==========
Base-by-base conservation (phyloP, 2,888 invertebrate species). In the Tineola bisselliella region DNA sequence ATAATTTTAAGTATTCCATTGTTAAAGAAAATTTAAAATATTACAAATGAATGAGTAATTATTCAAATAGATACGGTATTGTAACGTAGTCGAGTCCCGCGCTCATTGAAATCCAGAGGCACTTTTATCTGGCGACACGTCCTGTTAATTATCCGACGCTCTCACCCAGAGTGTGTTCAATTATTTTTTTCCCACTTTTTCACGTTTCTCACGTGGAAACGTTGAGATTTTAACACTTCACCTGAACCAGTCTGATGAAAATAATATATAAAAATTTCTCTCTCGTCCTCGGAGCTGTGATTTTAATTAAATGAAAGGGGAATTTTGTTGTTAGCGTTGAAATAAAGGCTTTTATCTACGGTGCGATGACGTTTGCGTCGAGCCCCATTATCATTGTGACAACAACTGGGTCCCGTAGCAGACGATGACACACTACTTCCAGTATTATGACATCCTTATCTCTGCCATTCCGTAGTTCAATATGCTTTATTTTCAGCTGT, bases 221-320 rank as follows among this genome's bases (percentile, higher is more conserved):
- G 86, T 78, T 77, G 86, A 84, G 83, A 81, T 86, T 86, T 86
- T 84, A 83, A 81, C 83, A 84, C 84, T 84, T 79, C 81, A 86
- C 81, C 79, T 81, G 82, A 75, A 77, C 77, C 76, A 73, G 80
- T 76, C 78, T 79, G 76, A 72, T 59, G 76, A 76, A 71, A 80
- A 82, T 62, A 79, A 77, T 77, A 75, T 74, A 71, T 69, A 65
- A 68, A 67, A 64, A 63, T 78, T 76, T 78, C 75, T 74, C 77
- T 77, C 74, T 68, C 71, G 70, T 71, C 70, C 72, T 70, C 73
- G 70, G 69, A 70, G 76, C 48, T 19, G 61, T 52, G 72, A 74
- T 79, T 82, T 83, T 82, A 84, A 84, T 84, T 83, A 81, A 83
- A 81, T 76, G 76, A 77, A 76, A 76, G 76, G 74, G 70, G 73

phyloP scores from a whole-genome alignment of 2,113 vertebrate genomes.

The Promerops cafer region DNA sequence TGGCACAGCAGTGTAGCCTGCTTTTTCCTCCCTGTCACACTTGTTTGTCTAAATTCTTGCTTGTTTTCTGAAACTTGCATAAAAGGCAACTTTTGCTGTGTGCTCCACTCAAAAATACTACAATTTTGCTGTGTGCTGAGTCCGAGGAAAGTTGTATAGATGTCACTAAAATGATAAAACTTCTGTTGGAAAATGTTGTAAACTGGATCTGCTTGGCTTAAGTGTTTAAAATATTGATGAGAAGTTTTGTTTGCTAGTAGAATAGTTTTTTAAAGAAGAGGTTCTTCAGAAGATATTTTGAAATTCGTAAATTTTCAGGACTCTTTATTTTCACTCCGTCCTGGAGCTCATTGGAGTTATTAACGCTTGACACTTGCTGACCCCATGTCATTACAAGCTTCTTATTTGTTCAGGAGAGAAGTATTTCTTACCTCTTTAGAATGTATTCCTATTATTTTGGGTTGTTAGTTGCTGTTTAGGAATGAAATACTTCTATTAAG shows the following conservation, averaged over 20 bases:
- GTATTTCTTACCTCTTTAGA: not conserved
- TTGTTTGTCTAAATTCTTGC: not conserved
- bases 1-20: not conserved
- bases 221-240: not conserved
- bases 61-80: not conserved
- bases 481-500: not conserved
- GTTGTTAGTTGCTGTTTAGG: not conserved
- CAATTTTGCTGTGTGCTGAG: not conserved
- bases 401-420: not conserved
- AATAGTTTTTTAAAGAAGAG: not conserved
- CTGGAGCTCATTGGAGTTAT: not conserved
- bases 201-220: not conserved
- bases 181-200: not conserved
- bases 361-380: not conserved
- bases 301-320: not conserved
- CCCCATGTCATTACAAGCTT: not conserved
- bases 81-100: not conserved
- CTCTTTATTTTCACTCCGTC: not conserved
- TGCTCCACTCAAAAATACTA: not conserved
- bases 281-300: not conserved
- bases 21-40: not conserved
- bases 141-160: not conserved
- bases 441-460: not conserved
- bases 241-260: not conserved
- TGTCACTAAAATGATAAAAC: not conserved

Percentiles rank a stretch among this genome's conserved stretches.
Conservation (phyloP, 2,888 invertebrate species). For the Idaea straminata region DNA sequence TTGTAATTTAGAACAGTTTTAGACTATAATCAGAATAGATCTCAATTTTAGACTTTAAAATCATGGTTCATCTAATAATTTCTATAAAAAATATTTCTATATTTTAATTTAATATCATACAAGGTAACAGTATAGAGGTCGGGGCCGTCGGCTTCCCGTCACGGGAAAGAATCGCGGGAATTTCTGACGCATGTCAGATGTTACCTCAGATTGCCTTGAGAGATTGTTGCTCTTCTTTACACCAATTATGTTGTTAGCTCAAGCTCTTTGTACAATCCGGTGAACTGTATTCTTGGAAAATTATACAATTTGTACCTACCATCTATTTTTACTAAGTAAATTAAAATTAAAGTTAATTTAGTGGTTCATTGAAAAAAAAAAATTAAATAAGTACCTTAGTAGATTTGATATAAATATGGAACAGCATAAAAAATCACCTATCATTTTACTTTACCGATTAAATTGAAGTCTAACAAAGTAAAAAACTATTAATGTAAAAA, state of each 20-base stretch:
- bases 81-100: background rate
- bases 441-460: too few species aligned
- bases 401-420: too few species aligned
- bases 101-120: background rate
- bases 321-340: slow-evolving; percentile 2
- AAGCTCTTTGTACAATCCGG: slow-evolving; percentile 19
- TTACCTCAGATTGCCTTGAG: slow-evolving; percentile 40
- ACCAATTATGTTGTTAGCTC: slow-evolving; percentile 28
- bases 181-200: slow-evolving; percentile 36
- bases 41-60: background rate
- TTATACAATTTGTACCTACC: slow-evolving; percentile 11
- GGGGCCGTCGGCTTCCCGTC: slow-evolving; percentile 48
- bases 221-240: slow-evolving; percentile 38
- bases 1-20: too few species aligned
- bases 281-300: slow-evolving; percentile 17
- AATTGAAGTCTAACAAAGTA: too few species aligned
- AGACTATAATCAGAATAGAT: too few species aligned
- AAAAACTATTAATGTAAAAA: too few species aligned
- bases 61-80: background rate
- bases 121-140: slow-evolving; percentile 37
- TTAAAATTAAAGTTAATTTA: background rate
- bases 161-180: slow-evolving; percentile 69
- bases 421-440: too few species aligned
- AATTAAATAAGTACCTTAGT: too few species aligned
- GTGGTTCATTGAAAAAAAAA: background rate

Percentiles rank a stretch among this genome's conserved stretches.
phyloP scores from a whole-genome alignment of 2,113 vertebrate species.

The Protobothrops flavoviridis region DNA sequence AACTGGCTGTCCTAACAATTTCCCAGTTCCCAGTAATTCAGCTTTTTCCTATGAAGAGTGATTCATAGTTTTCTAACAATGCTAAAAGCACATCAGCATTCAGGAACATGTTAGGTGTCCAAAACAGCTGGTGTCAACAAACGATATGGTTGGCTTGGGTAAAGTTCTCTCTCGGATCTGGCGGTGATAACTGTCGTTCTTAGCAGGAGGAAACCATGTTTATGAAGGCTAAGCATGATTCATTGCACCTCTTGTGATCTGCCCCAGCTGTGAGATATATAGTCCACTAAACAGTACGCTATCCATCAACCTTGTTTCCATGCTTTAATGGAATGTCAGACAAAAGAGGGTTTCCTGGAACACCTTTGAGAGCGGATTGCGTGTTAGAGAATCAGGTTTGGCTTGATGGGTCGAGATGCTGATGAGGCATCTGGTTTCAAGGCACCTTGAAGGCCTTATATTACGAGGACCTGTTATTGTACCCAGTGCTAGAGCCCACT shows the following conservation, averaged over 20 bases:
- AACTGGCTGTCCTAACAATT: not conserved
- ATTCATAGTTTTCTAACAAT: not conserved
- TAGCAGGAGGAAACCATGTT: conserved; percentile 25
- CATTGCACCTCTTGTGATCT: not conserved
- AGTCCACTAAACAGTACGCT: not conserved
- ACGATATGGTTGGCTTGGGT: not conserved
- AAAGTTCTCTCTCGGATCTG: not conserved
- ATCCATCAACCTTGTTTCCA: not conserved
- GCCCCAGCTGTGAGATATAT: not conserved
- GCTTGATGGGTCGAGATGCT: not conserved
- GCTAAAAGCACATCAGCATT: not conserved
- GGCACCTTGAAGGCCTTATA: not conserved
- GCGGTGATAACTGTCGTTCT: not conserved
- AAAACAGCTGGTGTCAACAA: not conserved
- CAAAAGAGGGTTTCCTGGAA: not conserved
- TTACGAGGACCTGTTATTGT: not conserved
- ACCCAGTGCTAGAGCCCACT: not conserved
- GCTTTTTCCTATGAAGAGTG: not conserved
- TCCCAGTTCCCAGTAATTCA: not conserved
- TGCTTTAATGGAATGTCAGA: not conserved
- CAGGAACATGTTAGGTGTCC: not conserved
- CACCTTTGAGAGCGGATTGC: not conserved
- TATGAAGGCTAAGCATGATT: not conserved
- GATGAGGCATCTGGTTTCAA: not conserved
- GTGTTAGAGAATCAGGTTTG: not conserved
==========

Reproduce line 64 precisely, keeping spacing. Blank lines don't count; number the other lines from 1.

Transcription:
- AATTAAATAAGTACCTTAGT: too few species aligned